MTA track replaced with proven updated design

Written by Bill Wilson, Editor-in-Chief
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MTA crews finished the last leg of track maintenance that began in July.
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The Metropolitan Transportation Authority (MTA) announced that normal J and Z service was restored by 5 a.m. on Sept. 19 between the 121 Street and Jamaica Center-Parsons/Archer stations in Queens following completion of approximately 2.4 miles of track replacement.

This work on theJand Zlines replaced 12,500 ft of track and third rail, about double the length of track replaced for theE track reconstruction work in 2020, also in southeast Queens. The 40-year-old-track was replaced with a successfully proven updated design to increase durability and improve quality of service.   

With this final segment of a multi-phase project complete, the total amount of track replaced in this area of Queens is 18,800 ft, about 3.6 miles, the length of about 64 football fields. The first part, completed in December 2020, involved the reconstruction of the E track between Jamaica-Van Wyck and Jamaica Center-Parsons/Archer and replaced 6,300 ft of track in 10 weeks. 

“This track replacement work brings us closer to our goal—delivering New Yorkers the modern subway system that they deserve,” said MTA Chair and CEO Janno Lieber.“We thank our customers’ for their patience as we worked to install modern infrastructure that will deliver service improvements and reliability on the J and Z lines.”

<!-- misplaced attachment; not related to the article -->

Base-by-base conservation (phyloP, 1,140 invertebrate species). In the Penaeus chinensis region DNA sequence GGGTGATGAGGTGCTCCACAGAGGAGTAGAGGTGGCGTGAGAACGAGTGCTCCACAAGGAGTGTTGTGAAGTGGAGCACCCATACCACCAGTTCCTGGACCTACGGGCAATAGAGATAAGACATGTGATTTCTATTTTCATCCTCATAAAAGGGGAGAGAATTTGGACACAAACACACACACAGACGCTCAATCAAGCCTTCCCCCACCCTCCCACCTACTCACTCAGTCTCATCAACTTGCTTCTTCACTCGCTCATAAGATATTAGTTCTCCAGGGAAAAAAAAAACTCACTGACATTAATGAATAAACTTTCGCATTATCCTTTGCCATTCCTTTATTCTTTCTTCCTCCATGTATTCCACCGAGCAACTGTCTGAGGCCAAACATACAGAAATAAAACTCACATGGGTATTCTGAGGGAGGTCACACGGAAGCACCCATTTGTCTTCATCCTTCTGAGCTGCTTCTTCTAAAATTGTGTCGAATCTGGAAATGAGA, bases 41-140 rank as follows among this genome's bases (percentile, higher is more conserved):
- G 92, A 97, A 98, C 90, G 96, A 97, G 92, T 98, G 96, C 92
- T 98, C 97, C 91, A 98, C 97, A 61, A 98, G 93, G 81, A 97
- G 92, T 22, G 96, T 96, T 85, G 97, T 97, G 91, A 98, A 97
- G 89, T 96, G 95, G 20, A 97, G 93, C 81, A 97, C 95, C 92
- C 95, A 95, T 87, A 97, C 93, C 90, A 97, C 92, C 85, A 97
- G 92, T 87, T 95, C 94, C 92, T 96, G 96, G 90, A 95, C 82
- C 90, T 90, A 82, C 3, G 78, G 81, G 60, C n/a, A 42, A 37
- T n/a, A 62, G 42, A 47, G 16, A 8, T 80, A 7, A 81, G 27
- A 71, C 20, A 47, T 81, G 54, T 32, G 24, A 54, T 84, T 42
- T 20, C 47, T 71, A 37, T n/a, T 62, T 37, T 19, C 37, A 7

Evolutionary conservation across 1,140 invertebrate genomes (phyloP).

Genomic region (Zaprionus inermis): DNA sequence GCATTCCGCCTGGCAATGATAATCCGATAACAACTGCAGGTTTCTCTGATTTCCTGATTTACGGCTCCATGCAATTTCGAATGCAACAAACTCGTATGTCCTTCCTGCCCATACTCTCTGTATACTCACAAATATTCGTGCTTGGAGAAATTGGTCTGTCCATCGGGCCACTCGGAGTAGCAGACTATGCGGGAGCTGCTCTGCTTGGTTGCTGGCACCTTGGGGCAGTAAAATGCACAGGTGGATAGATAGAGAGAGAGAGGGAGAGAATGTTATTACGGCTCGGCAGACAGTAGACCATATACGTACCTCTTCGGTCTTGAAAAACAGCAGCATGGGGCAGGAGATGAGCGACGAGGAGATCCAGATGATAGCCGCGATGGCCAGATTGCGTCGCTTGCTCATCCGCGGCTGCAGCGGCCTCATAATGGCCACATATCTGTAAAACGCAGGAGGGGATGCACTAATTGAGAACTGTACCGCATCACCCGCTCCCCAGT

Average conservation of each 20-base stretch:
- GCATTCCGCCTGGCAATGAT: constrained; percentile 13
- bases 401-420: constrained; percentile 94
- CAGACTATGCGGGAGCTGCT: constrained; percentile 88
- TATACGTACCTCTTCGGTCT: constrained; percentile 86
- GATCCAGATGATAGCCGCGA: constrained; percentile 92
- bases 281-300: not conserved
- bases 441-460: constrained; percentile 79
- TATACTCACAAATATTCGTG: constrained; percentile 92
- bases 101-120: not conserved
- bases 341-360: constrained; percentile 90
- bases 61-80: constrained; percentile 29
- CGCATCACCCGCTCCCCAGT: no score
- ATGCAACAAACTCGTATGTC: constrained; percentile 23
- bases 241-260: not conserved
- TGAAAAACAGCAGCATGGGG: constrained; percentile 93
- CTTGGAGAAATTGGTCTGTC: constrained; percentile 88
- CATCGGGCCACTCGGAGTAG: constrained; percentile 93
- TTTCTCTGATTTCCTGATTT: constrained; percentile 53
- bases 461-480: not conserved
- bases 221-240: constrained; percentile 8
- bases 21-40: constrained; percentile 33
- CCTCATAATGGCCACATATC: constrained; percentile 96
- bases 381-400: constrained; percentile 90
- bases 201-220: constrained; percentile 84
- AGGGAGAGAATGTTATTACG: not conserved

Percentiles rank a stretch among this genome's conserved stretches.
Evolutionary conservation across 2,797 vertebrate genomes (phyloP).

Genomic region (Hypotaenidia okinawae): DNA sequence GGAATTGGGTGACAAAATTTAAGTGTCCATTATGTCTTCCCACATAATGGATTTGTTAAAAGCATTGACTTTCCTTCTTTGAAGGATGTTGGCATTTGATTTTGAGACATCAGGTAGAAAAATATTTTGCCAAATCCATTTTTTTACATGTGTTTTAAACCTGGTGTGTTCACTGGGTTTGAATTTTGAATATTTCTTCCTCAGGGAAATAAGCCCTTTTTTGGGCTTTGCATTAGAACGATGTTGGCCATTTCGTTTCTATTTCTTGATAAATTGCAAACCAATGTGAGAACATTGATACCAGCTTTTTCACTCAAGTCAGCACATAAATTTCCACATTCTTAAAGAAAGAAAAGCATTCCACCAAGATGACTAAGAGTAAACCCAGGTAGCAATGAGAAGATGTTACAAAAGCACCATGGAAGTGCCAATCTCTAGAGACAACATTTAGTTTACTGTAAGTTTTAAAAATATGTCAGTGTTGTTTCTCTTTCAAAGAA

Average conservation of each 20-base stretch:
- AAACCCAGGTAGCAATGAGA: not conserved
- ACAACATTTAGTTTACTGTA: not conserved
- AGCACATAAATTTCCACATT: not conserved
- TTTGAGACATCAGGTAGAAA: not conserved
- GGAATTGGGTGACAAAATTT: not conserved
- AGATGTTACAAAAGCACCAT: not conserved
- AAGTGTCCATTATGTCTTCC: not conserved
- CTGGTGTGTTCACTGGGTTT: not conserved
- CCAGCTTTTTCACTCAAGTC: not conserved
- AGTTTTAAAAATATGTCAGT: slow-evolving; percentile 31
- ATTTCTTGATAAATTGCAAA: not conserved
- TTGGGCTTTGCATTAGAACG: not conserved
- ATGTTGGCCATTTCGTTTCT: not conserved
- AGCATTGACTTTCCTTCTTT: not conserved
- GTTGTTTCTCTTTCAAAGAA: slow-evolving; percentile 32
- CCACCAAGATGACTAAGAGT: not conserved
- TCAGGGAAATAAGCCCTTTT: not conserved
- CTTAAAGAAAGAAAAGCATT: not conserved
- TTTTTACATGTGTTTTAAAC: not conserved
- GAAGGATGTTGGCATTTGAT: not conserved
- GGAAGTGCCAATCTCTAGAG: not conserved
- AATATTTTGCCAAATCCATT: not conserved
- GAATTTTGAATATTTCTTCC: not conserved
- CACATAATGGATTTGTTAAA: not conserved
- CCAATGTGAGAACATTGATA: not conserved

“This direct fixation work ensures the Lower Archer line will be in a state of good repair, delivering reliable service forJ andZcustomers,” said MTA Construction and Development President Jamie Torres-Springer. “Building on the work done on the E line a few years ago along Archer Avenue, the team efficiently replaced miles of aging track with a modern, durable design, supporting more reliable service for years to come.”

This track replacement project, which began earlier this year on July 1, required a full temporary suspension of service to accommodate the work due to the replacement of direct fixation track. Unlike conventional tracks, which are most common in the subway and easier to replace in shorter time periods during low ridership such as overnight hours, direct fixation track requires the concrete roadbed to be entirely reconstructed. This project replaced 12,500 ft of direct fixation track, with the exception of 3,000 ft, which was replaced in kind.

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